Burgundy, the River Rhone & Provence – MS Swiss Corona - seven nights from £999pp
Lake Maggiore, Orta and the Matterhorn – seven nights from £899pp
Sicily – seven nights from £939pp
Pompeii, Capri and the Bay of Naples - seven nights from £799pp
Istanbul Ephesus & Troy – six nights from £859pp
Mary Rose – two nights from £319pp
Backhanders, bribery and abuses of power have soared in China as economy surges

Bribery and abuses of power soar in China

The bribery is fuelled by the surge in China's economy but the rules of corruption are subtle and unspoken, finds Evan Osnos, as he learns the dark arts from a master
Commonwealth Games 2014: Highland terriers stole the show at the opening ceremony

Highland terriers steal the show at opening ceremony

Gillian Orr explores why a dog loved by film stars and presidents is finally having its day
German art world rocked as artists use renowned fat sculpture to distil schnapps

Brewing the fat from artwork angers widow of sculptor

Part of Joseph Beuys' 1982 sculpture 'Fettecke' used to distil schnapps
BBC's The Secret History of Our Streets reveals a fascinating window into Britain's past

BBC takes viewers back down memory lane

The Secret History of Our Streets, which returns with three films looking at Scottish streets, is the inverse of Benefits Street - delivering warmth instead of cynicism
Joe, film review: Nicolas Cage delivers an astonishing performance in low budget drama

Nicolas Cage shines in low-budget drama Joe

Cage plays an ex-con in David Gordon Green's independent drama, which has been adapted from a novel by Larry Brown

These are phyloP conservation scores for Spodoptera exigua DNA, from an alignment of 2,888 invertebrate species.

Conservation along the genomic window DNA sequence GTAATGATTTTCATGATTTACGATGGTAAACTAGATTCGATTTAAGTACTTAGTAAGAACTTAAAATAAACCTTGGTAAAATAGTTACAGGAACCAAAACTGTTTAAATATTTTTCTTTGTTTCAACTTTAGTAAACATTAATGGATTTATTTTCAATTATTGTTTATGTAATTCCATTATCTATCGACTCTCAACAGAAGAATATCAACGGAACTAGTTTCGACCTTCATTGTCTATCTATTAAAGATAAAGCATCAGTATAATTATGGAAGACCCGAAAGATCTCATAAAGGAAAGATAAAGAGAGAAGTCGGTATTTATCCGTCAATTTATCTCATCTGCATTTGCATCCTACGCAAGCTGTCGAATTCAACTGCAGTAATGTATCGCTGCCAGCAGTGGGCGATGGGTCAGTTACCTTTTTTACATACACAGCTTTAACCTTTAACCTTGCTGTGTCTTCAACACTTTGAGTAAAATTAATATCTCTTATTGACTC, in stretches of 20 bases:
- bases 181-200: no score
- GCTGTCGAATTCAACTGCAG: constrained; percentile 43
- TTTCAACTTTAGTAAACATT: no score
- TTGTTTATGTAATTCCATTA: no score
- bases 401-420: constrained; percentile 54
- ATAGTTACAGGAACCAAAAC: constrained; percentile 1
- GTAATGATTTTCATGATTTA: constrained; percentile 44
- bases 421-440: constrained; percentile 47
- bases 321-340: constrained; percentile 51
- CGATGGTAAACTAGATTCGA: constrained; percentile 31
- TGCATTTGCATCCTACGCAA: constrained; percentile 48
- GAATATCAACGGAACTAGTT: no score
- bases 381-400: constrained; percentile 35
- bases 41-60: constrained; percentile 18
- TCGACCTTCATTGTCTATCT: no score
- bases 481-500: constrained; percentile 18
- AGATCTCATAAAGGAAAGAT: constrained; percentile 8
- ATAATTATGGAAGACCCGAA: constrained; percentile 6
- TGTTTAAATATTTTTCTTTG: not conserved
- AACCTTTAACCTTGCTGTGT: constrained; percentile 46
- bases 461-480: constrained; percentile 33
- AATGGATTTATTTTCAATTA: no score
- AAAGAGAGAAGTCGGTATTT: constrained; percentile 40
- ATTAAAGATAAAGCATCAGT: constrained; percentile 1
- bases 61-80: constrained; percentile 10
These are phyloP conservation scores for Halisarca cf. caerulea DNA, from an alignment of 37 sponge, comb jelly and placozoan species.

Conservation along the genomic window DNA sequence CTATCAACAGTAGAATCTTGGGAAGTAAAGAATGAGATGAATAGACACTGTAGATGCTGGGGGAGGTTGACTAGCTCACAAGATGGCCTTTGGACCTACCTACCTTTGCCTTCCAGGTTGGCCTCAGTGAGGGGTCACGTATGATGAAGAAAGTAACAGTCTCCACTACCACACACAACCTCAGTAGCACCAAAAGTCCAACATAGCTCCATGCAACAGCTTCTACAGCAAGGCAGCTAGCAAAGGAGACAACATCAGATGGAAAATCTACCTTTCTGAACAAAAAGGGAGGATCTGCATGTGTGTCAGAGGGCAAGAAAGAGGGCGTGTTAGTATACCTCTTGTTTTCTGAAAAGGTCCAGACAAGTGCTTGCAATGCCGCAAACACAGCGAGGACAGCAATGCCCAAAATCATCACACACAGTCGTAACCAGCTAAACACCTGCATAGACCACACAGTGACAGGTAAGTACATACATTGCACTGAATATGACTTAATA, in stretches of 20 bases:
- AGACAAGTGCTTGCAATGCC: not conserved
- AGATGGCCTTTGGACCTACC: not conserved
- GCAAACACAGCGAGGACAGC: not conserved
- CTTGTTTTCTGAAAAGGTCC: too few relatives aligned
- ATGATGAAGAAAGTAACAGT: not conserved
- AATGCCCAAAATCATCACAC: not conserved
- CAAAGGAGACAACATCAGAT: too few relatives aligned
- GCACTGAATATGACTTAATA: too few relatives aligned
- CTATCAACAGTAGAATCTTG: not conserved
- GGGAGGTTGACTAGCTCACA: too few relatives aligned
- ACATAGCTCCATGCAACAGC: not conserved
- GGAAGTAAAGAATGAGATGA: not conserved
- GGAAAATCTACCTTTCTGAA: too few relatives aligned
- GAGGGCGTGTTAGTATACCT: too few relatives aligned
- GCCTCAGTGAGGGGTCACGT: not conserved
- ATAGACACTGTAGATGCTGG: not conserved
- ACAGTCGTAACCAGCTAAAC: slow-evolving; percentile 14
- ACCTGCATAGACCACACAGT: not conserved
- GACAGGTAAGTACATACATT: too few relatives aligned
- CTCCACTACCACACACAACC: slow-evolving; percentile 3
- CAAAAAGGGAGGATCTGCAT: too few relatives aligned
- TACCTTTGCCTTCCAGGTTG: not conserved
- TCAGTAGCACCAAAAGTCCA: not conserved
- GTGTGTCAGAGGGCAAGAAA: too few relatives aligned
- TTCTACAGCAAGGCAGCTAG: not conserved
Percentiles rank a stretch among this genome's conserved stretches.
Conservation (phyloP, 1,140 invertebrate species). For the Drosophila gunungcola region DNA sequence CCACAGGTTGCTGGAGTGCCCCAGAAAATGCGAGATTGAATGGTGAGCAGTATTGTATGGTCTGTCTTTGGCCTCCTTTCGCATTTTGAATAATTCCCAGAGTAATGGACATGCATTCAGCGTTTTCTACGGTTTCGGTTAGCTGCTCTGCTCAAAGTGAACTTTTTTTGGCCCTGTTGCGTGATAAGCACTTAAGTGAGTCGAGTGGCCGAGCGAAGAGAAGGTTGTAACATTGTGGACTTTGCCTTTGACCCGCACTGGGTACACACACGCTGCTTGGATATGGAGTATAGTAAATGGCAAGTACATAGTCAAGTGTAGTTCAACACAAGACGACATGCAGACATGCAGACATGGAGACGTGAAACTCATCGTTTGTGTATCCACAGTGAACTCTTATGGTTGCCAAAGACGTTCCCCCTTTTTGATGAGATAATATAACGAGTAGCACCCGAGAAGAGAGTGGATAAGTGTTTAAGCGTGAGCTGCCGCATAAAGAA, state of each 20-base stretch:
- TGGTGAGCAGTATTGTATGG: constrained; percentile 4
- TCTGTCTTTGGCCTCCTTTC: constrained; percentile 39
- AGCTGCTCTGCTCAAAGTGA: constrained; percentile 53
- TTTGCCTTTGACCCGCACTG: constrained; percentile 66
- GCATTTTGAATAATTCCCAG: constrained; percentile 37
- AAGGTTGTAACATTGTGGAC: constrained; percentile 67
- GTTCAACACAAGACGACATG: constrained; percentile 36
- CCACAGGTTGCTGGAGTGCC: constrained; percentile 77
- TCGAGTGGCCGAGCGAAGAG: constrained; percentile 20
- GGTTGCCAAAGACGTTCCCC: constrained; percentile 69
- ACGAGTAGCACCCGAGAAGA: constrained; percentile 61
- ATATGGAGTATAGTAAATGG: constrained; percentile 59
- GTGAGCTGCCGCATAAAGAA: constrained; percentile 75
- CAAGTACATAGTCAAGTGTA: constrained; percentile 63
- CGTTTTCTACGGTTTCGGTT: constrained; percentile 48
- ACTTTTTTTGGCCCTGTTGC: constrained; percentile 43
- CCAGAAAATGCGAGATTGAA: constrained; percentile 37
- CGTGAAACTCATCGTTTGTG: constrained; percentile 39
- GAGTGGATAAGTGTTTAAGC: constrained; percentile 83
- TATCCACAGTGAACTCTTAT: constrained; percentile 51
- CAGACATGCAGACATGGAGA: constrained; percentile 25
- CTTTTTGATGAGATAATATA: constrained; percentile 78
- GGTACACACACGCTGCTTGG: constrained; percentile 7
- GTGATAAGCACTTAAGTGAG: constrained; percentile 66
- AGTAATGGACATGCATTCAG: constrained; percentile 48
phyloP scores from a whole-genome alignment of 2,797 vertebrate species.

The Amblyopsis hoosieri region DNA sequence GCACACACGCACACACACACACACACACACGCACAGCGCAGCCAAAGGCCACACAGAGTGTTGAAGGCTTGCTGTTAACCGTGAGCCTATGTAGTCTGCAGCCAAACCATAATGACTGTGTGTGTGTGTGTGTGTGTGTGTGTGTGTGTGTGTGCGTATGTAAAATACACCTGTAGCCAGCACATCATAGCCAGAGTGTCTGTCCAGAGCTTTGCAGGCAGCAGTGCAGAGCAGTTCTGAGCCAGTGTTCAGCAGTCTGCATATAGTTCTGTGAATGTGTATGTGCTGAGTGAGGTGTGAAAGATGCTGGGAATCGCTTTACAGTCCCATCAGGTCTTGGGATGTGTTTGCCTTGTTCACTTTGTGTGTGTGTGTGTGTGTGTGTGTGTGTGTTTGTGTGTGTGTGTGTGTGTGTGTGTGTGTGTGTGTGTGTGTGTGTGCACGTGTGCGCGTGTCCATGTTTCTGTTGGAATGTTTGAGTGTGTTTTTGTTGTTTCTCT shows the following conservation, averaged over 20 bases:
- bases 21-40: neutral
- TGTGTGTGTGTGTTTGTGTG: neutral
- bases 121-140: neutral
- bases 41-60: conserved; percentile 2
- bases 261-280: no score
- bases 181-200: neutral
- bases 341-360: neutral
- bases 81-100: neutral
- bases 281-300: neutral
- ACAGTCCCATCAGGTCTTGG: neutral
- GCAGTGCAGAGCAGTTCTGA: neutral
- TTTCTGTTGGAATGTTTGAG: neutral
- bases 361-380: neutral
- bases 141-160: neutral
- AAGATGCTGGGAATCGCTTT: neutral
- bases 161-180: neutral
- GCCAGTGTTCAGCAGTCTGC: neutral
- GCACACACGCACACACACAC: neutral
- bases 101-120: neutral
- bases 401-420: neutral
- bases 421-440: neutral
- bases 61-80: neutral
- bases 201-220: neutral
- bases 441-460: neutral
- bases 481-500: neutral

How to make your own gourmet ice lollies, granitas, slushy cocktails and frozen yoghurt

Make your own ice lollies and frozen yoghurt

Think outside the cool box for this summer's tempting frozen treats
Ford Fiesta is UK's most popular car of all-time, with sales topping 4.1 million since 1976

Fiesta is UK's most popular car of all-time

Sales have topped 4.1 million since 1976. To celebrate this milestone, four Independent writers recall their Fiestas with pride
10 best reed diffusers

Heaven scent: 10 best reed diffusers

Keep your rooms smelling summery and fresh with one of these subtle but distinctive home fragrances that’ll last you months
Commonwealth Games 2014: Female boxers set to compete for first time

Female boxers set to compete at Commonwealth Games for first time

There’s no favourites and with no headguards anything could happen
Five things we’ve learned so far about Manchester United under Louis van Gaal

Five things we’ve learned so far about United under Van Gaal

It’s impossible to avoid the impression that the Dutch manager is playing to the gallery a little
Screwing your way to the top? Good for Lana Del Rey for helping kill that myth

Screwing your way to the top?

Good for Lana Del Rey for helping kill that myth, says Grace Dent
Will the young Britons fighting in Syria be allowed to return home and resume their lives?

Will Britons fighting in Syria be able to resume their lives?

Tony Blair's Terrorism Act 2006 has made it an offence to take part in military action abroad with a "political, ideological, religious or racial motive"
Beyoncé poses as Rosie the Riveter, the wartime poster girl who became a feminist pin-up

Beyoncé poses as Rosie the Riveter

The wartime poster girl became the ultimate American symbol of female empowerment
The quest to find the perfect pair of earphones: Are custom, 3D printed earbuds the solution?

The quest to find the perfect pair of earphones

Earphones don't fit properly, offer mediocre audio quality and can even be painful. So the quest to design the perfect pair is music to Seth Stevenson's ears
US Army's shooting star: Lt-Col Steven Cole is the man Hollywood calls when it wants to borrow a tank or check a military uniform

Meet the US Army's shooting star

Lt-Col Steven Cole is the man Hollywood calls when it wants to borrow a tank or check a military uniform